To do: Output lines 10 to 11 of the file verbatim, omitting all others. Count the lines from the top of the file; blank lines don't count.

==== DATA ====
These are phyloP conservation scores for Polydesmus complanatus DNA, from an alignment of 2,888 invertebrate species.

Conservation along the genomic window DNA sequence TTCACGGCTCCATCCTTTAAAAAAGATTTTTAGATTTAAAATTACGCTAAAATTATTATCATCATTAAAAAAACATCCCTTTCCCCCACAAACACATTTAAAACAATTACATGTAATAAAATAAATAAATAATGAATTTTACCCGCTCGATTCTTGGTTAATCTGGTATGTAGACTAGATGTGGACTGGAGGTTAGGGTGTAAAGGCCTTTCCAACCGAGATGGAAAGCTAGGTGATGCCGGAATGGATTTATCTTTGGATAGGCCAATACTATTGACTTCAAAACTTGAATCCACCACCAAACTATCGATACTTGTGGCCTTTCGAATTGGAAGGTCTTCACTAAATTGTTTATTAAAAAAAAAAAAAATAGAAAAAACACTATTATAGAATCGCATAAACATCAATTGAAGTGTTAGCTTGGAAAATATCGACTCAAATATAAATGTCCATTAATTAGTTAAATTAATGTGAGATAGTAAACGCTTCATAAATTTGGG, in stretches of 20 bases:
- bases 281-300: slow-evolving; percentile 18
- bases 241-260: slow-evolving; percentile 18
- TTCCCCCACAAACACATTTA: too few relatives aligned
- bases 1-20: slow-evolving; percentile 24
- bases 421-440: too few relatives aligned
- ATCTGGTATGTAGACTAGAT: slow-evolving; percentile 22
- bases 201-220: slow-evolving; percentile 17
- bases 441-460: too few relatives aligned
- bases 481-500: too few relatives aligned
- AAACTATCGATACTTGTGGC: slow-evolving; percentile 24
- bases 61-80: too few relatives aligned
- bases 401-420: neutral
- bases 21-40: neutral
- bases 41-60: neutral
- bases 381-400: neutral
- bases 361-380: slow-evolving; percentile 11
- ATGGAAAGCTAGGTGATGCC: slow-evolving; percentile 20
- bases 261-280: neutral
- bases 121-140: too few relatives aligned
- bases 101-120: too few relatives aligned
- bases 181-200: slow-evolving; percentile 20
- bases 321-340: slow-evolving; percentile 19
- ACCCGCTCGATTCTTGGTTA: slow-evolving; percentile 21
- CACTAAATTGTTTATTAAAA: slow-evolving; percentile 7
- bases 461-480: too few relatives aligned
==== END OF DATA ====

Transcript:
- bases 441-460: too few relatives aligned
- bases 481-500: too few relatives aligned